We must confess our bankruptcy. We must acknowledge: the days of principled leadership are all but gone. Even when we spot what looks like “principled leadership”…if we dig a little deeper, we discover the principles of the leaders we admire are little more than foundations of shifting sand. We discover that almost everything is negotiable if it means our ideology prevails.
So, power and persuasion are the new truths in a post-truth world. Politicking has become the art of packaging one’s own truth so that as many people as possible will buy it. The mass consumption and propagation of whatever post-truth most citizens happen to believe then equates to power. Power that rests merely on popular persuasion is dangerous, debilitating and debasing.
So, I have some unsettling questions. These questions are especially for my fellow Christians but I assert that any person reading this (if you desire healing in this broken system) will have to face the same questions.
Are you willing to admit you might be wrong on this issue? What are you willing to let go of for the sake of innocent lives caught in the cross-fire of such rampant violence?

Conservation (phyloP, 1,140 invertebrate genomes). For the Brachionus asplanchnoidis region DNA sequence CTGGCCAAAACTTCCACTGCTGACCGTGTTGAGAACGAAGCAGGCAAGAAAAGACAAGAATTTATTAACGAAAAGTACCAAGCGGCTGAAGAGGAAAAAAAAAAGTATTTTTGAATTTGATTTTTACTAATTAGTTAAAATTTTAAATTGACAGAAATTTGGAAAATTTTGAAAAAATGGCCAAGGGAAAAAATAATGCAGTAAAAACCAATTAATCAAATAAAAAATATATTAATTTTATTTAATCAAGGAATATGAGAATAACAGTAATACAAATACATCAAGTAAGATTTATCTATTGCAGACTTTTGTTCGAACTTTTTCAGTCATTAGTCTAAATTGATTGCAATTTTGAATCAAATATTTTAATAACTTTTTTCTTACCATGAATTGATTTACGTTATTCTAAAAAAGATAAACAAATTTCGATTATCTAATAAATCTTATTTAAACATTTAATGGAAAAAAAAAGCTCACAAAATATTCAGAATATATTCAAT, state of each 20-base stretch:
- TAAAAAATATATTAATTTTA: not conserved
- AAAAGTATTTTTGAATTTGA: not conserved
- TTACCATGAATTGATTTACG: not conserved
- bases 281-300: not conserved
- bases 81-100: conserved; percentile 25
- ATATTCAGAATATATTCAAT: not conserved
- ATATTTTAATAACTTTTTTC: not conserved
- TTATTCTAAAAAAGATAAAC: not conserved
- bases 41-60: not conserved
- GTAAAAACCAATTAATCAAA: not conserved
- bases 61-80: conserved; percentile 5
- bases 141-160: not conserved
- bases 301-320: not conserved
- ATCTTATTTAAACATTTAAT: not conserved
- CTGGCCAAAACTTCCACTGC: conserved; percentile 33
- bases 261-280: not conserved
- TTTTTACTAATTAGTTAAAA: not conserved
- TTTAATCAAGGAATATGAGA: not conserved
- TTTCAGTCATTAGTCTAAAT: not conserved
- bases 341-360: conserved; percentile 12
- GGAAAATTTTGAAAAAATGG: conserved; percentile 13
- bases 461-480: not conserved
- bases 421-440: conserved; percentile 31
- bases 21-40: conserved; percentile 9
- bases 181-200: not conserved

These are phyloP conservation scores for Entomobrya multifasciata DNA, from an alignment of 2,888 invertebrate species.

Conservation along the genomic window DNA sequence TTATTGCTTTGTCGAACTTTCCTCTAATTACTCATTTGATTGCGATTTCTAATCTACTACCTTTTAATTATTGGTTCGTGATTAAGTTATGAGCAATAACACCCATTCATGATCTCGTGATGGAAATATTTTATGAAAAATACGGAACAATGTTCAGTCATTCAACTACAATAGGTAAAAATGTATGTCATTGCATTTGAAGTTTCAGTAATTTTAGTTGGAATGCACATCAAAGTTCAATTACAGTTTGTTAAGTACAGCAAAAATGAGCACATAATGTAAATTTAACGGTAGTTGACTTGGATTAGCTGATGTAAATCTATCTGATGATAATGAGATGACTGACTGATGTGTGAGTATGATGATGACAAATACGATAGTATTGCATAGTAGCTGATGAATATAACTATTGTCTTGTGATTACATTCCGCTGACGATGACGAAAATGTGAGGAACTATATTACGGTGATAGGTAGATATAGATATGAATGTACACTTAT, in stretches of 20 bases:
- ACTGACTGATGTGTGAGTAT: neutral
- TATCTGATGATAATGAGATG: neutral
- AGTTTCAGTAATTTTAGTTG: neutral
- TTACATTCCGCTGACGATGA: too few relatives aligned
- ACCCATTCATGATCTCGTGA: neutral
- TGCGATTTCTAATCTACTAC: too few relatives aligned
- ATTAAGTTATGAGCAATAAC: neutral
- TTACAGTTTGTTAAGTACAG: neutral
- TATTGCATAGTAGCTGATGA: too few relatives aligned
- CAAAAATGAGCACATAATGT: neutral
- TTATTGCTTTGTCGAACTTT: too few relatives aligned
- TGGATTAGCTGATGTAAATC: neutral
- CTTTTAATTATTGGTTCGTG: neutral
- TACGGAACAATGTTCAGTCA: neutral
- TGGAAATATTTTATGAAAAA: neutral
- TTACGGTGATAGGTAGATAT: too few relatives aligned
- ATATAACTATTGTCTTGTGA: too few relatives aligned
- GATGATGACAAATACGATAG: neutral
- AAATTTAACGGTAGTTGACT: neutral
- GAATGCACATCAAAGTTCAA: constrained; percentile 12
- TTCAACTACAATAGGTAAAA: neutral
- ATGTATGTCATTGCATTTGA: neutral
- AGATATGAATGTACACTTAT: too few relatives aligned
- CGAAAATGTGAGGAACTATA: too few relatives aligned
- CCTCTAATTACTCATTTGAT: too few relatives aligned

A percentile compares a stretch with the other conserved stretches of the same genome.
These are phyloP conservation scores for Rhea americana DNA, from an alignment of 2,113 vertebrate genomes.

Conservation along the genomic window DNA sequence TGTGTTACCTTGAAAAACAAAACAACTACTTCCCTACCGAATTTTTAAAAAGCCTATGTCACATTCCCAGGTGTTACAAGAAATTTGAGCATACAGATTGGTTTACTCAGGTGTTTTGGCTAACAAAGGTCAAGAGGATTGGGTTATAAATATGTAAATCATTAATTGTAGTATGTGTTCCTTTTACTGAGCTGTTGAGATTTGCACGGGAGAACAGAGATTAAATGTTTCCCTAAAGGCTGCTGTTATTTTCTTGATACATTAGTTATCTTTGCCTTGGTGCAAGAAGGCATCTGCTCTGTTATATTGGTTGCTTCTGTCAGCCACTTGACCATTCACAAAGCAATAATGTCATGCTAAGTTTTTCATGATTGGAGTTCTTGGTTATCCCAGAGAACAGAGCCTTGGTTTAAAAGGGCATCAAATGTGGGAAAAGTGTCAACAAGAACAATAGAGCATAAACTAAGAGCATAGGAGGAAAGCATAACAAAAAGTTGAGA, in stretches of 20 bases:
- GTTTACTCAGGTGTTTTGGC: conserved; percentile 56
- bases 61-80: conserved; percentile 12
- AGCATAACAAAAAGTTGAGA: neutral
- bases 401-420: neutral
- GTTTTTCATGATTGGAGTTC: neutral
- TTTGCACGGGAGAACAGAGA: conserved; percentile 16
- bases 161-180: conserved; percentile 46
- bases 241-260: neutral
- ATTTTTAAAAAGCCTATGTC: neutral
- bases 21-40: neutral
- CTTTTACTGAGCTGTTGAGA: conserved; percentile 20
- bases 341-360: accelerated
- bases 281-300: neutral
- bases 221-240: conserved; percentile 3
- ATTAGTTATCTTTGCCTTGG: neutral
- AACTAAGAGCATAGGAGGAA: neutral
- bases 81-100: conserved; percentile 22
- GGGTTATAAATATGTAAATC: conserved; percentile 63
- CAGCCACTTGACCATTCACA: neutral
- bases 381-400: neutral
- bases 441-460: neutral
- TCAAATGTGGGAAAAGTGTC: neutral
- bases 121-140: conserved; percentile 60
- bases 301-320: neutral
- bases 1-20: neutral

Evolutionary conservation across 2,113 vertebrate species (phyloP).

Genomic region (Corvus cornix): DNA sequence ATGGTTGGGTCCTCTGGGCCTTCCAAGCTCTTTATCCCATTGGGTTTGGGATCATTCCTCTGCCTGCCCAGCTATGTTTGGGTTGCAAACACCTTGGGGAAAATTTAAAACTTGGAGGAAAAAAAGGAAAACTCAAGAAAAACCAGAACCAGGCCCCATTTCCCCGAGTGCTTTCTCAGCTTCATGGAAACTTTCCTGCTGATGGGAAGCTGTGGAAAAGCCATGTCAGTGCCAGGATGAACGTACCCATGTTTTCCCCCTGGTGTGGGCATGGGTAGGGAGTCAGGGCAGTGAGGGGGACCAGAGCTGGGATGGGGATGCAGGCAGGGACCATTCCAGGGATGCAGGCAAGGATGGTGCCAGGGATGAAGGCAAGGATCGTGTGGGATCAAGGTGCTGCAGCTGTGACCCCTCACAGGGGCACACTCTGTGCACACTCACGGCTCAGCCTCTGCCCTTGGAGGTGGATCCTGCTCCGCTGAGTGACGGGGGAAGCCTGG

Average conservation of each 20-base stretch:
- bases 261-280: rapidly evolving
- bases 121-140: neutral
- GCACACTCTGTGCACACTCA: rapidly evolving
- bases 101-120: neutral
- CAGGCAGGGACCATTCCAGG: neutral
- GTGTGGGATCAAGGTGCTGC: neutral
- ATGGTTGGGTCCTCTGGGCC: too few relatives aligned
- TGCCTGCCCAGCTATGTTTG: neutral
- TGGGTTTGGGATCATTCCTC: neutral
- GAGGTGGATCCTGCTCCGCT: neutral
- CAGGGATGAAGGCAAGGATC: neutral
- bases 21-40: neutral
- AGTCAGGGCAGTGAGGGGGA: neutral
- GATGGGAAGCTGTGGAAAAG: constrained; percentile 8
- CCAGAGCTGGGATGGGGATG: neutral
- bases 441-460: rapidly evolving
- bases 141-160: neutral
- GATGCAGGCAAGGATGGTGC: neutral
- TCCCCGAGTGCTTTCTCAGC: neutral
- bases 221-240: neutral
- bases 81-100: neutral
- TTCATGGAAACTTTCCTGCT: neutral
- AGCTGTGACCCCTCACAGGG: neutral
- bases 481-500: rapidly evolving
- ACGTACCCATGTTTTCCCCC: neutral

Is this a hopeless cause? Is there nothing more we can do to at least diminish the likelihood of tragedies like these? Surely we can do better.
I wonder how many guns it will take to make us feel safe? I really wonder if more guns equate to more safety? I wonder if unrestricted access to guns could be the solution? I wonder if our new American idol is made of blue steel? I wonder if we are placing our trust…in firearms and bullets? I wonder if “active shooter training” is the answer? I wonder if we are paying attention to the mental health crisis that plagues us?
This is a spiritual crisis, an existential crisis. It speaks to our collective identity. It speaks to whether we have the will to cooperate or only the resolve to remain stubborn in our perspectives. It speaks to whether our heart is strong enough to remain open and seek one another out—or to just close off in hardness and cynicism.